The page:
Cook, O.F., Letter from O.F. Cook, Bionomist in Charge, Bureau of Plant Industry, and C.L. Marlatt, Acting Chief of Bureau, to Dr. Paul Osterhout, regarding Yellow Fever research (May 7, 1907, April 30, 1907)
UNITED STATES DEPARTMENT OF AGRICULTURE,
BUREAU OF PLANT INDUSTRY.
BIONOMIC INVESTIGATIONS OF TROPICAL
AND SUBTROPICAL PLANTS.
Washington, D.C., May 7, 1907.Dr. Paul Osterhout,
Bocas del Toro,
The insect you sent with your letter of April 10th
was submitted to the Bureau of Entomology and has been identified
by them as shown by the copy of their letter sent herewith.
Nothing appears to have been known previously regarding its
Bionomist in Charge.
Washington, D. C., April 30, 1907.
Your letter of the 22nd instant was duly received. The
specimen which accompanied it, from Dr. Paul Osterhout, of Bocas
del Toro, Panama, proves to be Sassula costalis Fowl., a hemipterous
insect, described in Biologia Centrali Americana, Rhynchota
Vol. 1. p. 68, fig. 12. No biologic facts accompany this
description, but the specimens were collected in Nicaragua.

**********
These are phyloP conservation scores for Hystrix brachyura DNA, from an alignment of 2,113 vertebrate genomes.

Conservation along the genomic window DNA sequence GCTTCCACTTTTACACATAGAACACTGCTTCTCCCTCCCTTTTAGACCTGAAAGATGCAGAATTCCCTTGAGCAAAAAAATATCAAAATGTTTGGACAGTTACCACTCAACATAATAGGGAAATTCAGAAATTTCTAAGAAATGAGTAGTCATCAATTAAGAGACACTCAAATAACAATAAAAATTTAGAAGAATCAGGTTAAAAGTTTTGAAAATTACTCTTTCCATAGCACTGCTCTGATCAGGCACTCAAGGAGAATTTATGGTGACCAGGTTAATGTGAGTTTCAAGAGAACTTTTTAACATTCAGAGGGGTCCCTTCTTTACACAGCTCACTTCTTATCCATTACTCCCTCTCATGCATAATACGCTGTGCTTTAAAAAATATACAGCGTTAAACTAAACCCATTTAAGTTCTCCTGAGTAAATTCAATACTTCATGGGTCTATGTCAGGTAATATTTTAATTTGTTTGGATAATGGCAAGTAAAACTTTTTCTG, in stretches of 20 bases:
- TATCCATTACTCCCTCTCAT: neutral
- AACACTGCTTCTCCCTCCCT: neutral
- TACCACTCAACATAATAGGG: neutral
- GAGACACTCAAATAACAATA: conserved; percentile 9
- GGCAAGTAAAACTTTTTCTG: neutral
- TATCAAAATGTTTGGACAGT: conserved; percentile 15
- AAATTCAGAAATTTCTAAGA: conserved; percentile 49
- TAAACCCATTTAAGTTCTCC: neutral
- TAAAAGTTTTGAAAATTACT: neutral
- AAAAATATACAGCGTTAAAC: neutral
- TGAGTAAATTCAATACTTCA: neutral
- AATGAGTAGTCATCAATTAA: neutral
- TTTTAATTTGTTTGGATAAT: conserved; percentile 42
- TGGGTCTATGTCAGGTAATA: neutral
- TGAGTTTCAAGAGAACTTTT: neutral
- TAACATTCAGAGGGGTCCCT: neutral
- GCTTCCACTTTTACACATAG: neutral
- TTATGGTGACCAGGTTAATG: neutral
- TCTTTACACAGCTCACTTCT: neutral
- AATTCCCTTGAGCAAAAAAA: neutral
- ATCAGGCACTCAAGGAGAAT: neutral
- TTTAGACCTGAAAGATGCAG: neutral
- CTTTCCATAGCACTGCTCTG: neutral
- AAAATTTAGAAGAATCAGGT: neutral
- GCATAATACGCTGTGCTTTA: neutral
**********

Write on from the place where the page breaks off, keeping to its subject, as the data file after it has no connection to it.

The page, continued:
This insect is somewhat allied to the Buffalo tree-hopper, and
would probably place its eggs in little slits in the bark, and,
from analogy with other insects of the same class, would hardly
have any occasion to girdle the twig, although this may be a
feature of the biology of this particular species. If this habit
is based on a correct observation, it undoubtedly has something
to do with oviposition, and the remedy probably would be in
collecting the eggs of the insect, either in the severed twig or
in the twig immediately below the point of severance. Its only
means of girdling the twig would be with its ovipositor. It
is, of ocurse, possible that some other insect has done the girdling,
and this Fulgorid was simply fairly common on the trees and
had nothing to do with the girdling.
Yours very truly,
(Signed) C. L. Marlatt,
Acting chief of Bureau.
Mr. O. F. Cook,
Bionomist in Charge,
Bureau of Plant Industry.